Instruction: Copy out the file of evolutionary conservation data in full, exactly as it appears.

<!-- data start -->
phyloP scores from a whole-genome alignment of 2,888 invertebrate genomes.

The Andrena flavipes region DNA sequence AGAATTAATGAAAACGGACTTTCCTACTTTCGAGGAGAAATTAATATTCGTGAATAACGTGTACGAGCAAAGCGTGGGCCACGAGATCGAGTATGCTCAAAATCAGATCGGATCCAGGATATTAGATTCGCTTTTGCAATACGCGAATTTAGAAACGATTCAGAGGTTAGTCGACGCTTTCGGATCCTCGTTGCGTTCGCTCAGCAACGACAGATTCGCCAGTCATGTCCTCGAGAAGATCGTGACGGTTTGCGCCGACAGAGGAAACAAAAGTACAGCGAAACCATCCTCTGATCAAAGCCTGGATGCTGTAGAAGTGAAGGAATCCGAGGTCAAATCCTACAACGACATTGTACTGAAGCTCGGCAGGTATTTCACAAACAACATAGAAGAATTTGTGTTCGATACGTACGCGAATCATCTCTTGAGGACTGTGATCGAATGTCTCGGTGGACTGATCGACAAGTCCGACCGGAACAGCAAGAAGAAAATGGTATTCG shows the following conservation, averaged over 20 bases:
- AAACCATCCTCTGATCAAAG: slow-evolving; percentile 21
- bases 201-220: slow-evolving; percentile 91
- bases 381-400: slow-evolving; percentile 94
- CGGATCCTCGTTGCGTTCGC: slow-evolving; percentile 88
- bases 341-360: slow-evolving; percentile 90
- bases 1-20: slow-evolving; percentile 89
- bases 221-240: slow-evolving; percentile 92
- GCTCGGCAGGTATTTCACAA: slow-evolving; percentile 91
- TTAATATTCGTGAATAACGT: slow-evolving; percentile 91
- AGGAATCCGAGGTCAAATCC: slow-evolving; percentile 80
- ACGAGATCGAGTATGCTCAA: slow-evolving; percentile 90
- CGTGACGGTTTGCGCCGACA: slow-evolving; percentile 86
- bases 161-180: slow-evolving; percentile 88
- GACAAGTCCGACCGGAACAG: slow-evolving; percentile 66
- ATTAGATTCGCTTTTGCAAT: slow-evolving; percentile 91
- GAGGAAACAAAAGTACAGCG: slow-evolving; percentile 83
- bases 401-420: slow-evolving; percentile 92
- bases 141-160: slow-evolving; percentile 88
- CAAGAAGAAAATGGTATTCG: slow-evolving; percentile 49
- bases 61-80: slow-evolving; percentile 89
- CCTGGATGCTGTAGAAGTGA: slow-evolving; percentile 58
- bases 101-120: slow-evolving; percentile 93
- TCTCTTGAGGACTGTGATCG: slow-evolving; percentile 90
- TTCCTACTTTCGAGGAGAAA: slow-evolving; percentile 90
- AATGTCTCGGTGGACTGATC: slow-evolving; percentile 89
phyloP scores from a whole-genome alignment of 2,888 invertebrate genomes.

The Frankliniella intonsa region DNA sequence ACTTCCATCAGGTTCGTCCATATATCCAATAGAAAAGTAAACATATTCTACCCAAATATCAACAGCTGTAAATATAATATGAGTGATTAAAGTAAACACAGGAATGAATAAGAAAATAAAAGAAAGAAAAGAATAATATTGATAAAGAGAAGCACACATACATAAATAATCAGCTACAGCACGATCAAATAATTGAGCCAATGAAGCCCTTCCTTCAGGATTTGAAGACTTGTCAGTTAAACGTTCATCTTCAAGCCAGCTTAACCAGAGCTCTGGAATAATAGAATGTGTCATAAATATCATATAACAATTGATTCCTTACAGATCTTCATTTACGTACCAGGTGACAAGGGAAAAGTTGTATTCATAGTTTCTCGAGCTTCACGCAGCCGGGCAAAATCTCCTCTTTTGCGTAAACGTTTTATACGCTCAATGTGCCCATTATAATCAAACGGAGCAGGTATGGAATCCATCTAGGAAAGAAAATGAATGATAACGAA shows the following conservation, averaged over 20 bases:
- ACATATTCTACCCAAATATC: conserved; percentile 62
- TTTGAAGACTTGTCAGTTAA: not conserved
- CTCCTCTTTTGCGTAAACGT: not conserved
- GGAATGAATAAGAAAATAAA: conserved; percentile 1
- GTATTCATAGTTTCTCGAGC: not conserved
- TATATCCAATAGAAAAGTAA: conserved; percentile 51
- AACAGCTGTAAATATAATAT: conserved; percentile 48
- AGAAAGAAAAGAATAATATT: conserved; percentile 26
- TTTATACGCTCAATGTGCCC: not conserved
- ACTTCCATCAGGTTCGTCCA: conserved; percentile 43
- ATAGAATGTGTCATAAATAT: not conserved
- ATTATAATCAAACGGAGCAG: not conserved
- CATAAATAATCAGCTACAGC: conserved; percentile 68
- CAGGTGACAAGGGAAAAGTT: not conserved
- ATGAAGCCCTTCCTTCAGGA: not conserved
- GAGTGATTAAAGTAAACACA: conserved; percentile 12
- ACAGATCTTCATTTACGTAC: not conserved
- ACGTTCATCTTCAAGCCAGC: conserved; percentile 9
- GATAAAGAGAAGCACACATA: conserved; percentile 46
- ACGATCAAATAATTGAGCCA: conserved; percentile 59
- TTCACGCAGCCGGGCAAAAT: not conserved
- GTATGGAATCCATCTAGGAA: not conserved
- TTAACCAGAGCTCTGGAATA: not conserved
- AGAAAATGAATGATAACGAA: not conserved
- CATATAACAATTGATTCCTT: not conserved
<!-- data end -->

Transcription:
phyloP scores from a whole-genome alignment of 2,888 invertebrate genomes.

The Andrena flavipes region DNA sequence AGAATTAATGAAAACGGACTTTCCTACTTTCGAGGAGAAATTAATATTCGTGAATAACGTGTACGAGCAAAGCGTGGGCCACGAGATCGAGTATGCTCAAAATCAGATCGGATCCAGGATATTAGATTCGCTTTTGCAATACGCGAATTTAGAAACGATTCAGAGGTTAGTCGACGCTTTCGGATCCTCGTTGCGTTCGCTCAGCAACGACAGATTCGCCAGTCATGTCCTCGAGAAGATCGTGACGGTTTGCGCCGACAGAGGAAACAAAAGTACAGCGAAACCATCCTCTGATCAAAGCCTGGATGCTGTAGAAGTGAAGGAATCCGAGGTCAAATCCTACAACGACATTGTACTGAAGCTCGGCAGGTATTTCACAAACAACATAGAAGAATTTGTGTTCGATACGTACGCGAATCATCTCTTGAGGACTGTGATCGAATGTCTCGGTGGACTGATCGACAAGTCCGACCGGAACAGCAAGAAGAAAATGGTATTCG shows the following conservation, averaged over 20 bases:
- AAACCATCCTCTGATCAAAG: slow-evolving; percentile 21
- bases 201-220: slow-evolving; percentile 91
- bases 381-400: slow-evolving; percentile 94
- CGGATCCTCGTTGCGTTCGC: slow-evolving; percentile 88
- bases 341-360: slow-evolving; percentile 90
- bases 1-20: slow-evolving; percentile 89
- bases 221-240: slow-evolving; percentile 92
- GCTCGGCAGGTATTTCACAA: slow-evolving; percentile 91
- TTAATATTCGTGAATAACGT: slow-evolving; percentile 91
- AGGAATCCGAGGTCAAATCC: slow-evolving; percentile 80
- ACGAGATCGAGTATGCTCAA: slow-evolving; percentile 90
- CGTGACGGTTTGCGCCGACA: slow-evolving; percentile 86
- bases 161-180: slow-evolving; percentile 88
- GACAAGTCCGACCGGAACAG: slow-evolving; percentile 66
- ATTAGATTCGCTTTTGCAAT: slow-evolving; percentile 91
- GAGGAAACAAAAGTACAGCG: slow-evolving; percentile 83
- bases 401-420: slow-evolving; percentile 92
- bases 141-160: slow-evolving; percentile 88
- CAAGAAGAAAATGGTATTCG: slow-evolving; percentile 49
- bases 61-80: slow-evolving; percentile 89
- CCTGGATGCTGTAGAAGTGA: slow-evolving; percentile 58
- bases 101-120: slow-evolving; percentile 93
- TCTCTTGAGGACTGTGATCG: slow-evolving; percentile 90
- TTCCTACTTTCGAGGAGAAA: slow-evolving; percentile 90
- AATGTCTCGGTGGACTGATC: slow-evolving; percentile 89
phyloP scores from a whole-genome alignment of 2,888 invertebrate genomes.

The Frankliniella intonsa region DNA sequence ACTTCCATCAGGTTCGTCCATATATCCAATAGAAAAGTAAACATATTCTACCCAAATATCAACAGCTGTAAATATAATATGAGTGATTAAAGTAAACACAGGAATGAATAAGAAAATAAAAGAAAGAAAAGAATAATATTGATAAAGAGAAGCACACATACATAAATAATCAGCTACAGCACGATCAAATAATTGAGCCAATGAAGCCCTTCCTTCAGGATTTGAAGACTTGTCAGTTAAACGTTCATCTTCAAGCCAGCTTAACCAGAGCTCTGGAATAATAGAATGTGTCATAAATATCATATAACAATTGATTCCTTACAGATCTTCATTTACGTACCAGGTGACAAGGGAAAAGTTGTATTCATAGTTTCTCGAGCTTCACGCAGCCGGGCAAAATCTCCTCTTTTGCGTAAACGTTTTATACGCTCAATGTGCCCATTATAATCAAACGGAGCAGGTATGGAATCCATCTAGGAAAGAAAATGAATGATAACGAA shows the following conservation, averaged over 20 bases:
- ACATATTCTACCCAAATATC: conserved; percentile 62
- TTTGAAGACTTGTCAGTTAA: not conserved
- CTCCTCTTTTGCGTAAACGT: not conserved
- GGAATGAATAAGAAAATAAA: conserved; percentile 1
- GTATTCATAGTTTCTCGAGC: not conserved
- TATATCCAATAGAAAAGTAA: conserved; percentile 51
- AACAGCTGTAAATATAATAT: conserved; percentile 48
- AGAAAGAAAAGAATAATATT: conserved; percentile 26
- TTTATACGCTCAATGTGCCC: not conserved
- ACTTCCATCAGGTTCGTCCA: conserved; percentile 43
- ATAGAATGTGTCATAAATAT: not conserved
- ATTATAATCAAACGGAGCAG: not conserved
- CATAAATAATCAGCTACAGC: conserved; percentile 68
- CAGGTGACAAGGGAAAAGTT: not conserved
- ATGAAGCCCTTCCTTCAGGA: not conserved
- GAGTGATTAAAGTAAACACA: conserved; percentile 12
- ACAGATCTTCATTTACGTAC: not conserved
- ACGTTCATCTTCAAGCCAGC: conserved; percentile 9
- GATAAAGAGAAGCACACATA: conserved; percentile 46
- ACGATCAAATAATTGAGCCA: conserved; percentile 59
- TTCACGCAGCCGGGCAAAAT: not conserved
- GTATGGAATCCATCTAGGAA: not conserved
- TTAACCAGAGCTCTGGAATA: not conserved
- AGAAAATGAATGATAACGAA: not conserved
- CATATAACAATTGATTCCTT: not conserved